Most marketers are still doing knee-jerk digital marketing. They are reacting to situations without forethought, planning, or data. How do I know? The last several months gave us several juicy examples to cite. When the coronavirus pandemic hit, marketers frantically added keywords like “coronavirus” and “covid-19” to their so-called “brand safety” keyword block lists. This resulted in their ads being blocked from mainstream news sites like wsj.com and nytimes.com. The screenshots below show the blue “cloud ads” that appear when real ads are blocked from news sites for pages that contain blocked keywords.
The same thing happened again for keywords related to the Black Lives Matter and police brutality protests. Further, in the last week, dozens of major advertisers jumped on the #StopHateForProfit bandwagon to boycott advertising on Facebook, because of Facebook’s policy on hate speech on the platform and in ads. But some of these boycotts are only for the month of July. Seriously? What if Facebook doesn’t change their policies by the end of July? Would advertisers continue to pause their ad spend? What about Facebook Audience Network and all of their other digital ad spend going through programmatic ad exchanges that still fund hate sites, fake news, and disinformation? Right, not a lot of forethought or planning driven by data.
Knee-Jerk Marketers Unknowingly Fund Fake News, Hate, and Fraud Sites
By blocking their own ads on real news sites, marketers accidentally sent more of their ad budgets to lower quality sites, like fake news sites, hate sites, and fraud sites in the programmatic “long tail.” Ads shown on long-tail sites are at much higher risk of ad fraud — i.e. ads shown to bots — because those sites don’t have large human audiences and have to buy all their traffic to make ad revenue. That traffic is virtually all automated software designed to repeatedly load webpages – aka “bots.” These bots load the page to cause the ads to load, and then leave right away to load the next page. By not showing their ads on legitimate mainstream news sites, marketers missed out, because record numbers of humans were visiting real news sites during the pandemic.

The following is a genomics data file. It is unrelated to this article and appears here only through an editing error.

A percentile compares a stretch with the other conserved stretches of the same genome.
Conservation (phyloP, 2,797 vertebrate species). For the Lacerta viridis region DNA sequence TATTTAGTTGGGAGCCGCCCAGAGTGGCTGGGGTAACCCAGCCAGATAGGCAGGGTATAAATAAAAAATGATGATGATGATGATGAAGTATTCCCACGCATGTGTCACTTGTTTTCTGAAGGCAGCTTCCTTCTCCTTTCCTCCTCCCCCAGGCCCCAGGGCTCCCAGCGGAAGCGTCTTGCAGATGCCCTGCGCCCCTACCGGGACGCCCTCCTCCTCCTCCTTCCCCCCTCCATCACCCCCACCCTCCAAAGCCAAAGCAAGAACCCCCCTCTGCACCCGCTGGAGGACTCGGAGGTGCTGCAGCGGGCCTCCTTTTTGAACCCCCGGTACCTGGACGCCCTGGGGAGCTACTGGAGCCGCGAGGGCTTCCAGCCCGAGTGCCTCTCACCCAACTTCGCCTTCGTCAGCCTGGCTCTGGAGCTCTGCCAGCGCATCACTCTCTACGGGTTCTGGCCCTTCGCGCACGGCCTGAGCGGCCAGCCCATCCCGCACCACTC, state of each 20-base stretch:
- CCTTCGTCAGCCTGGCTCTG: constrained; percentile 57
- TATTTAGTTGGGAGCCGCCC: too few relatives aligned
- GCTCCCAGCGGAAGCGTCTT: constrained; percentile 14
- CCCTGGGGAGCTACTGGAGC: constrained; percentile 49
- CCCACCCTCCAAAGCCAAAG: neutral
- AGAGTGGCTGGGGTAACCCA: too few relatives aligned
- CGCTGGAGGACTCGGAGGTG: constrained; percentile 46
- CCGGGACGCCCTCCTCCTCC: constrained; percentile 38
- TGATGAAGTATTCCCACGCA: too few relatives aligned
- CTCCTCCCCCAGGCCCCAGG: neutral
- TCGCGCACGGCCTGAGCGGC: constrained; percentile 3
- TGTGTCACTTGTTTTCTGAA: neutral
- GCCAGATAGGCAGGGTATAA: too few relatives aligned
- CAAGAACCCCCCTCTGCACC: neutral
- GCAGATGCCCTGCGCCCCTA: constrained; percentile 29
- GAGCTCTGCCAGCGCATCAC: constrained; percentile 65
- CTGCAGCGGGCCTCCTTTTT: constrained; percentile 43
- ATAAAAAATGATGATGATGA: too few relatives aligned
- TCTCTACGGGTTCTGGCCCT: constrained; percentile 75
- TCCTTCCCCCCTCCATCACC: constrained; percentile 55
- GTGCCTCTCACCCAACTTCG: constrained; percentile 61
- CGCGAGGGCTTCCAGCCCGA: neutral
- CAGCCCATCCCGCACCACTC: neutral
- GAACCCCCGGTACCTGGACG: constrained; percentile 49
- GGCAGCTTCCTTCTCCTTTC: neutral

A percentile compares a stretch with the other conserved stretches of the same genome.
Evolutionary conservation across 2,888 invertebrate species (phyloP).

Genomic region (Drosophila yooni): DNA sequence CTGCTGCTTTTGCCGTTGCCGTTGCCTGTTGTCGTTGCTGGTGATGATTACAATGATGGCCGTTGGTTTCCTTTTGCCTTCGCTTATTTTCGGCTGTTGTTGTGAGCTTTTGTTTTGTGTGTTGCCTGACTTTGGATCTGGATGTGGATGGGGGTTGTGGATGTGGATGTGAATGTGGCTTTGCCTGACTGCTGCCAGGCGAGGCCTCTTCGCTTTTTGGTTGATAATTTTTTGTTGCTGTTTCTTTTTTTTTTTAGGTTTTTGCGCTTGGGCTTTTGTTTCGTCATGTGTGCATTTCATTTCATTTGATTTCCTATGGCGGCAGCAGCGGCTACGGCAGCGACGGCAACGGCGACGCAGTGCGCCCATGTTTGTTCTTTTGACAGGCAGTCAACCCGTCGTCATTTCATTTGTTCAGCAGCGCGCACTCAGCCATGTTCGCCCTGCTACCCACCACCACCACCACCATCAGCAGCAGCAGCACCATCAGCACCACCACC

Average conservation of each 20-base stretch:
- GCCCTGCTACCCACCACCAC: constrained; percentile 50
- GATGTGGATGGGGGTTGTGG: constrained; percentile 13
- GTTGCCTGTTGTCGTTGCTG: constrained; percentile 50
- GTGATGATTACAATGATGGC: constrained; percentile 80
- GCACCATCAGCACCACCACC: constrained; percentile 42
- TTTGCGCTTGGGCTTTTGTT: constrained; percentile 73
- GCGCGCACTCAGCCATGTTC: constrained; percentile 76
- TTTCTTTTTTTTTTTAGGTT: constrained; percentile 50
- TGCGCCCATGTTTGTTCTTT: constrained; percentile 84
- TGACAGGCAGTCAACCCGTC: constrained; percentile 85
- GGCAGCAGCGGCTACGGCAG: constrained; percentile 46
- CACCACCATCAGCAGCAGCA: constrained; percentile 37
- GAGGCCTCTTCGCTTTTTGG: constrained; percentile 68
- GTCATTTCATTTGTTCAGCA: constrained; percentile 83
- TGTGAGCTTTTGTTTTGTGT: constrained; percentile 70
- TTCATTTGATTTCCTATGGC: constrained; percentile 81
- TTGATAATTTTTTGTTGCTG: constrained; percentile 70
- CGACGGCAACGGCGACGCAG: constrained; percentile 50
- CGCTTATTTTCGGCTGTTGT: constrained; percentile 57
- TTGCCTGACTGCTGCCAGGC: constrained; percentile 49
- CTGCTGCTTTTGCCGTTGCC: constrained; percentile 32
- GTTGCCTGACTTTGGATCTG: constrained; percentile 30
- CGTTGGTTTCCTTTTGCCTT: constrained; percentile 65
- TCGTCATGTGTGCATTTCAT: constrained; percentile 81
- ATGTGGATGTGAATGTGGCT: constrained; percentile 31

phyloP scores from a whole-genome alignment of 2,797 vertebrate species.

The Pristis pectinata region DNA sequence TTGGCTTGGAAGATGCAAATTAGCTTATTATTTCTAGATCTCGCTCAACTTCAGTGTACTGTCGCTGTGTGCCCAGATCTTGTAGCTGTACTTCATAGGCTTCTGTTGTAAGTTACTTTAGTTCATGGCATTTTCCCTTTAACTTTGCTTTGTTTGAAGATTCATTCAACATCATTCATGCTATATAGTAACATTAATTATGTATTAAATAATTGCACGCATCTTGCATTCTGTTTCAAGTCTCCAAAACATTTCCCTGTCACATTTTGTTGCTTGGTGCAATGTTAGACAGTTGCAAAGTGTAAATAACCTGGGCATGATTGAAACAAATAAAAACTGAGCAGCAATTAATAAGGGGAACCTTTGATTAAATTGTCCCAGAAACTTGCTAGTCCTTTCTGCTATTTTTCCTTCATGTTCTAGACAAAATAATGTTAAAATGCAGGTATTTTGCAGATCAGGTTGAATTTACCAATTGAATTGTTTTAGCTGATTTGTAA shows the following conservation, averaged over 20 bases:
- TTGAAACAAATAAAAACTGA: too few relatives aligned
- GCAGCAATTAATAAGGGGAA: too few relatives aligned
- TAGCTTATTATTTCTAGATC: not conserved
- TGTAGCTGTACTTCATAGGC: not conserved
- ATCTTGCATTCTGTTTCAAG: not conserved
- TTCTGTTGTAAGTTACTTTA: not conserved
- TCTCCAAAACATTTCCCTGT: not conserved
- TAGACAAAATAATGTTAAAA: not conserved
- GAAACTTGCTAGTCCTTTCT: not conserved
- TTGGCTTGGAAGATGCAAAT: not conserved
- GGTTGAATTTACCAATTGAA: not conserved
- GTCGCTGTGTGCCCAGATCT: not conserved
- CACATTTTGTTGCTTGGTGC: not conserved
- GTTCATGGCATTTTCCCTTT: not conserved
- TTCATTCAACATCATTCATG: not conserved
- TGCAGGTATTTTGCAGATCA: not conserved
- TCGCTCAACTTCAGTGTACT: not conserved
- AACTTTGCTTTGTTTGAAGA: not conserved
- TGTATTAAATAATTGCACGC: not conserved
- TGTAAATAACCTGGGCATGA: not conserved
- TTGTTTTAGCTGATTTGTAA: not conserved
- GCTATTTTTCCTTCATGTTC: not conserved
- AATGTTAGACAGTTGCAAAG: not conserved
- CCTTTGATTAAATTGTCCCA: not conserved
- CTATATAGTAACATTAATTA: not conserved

Humans Pay Attention; Knee-Jerk Marketers Need to Pay More Attention
Knee-jerk marketers need to pay more attention. And I mean that both figuratively and literally. Let me explain. Humans pay “attention,” particularly on news sites because they want to be there and are actually looking at the content — and that’s desirable for advertisers, especially those doing branding campaigns. Humans have to see the ad, or else no “branding” effect takes place.
Data from Lumen Research shows the performance of display ads on Task vs Browse sites. “Task” sites include weather, dictionaries, travel booking, and retail sites where humans are doing specific tasks. “Browse” sites include magazines, social media, forums, and news sites, which humans browse. Ads shown on “browse” sites exhibit favorable characteristics across all dimensions, like viewability, % viewed, and dwell time. Note in the eye tracking heatmaps on the right side, humans “gaze” much further down the page on browse sites compared to task sites. This makes sense since people who are “on task” looking up the weather, will do the task and then leave.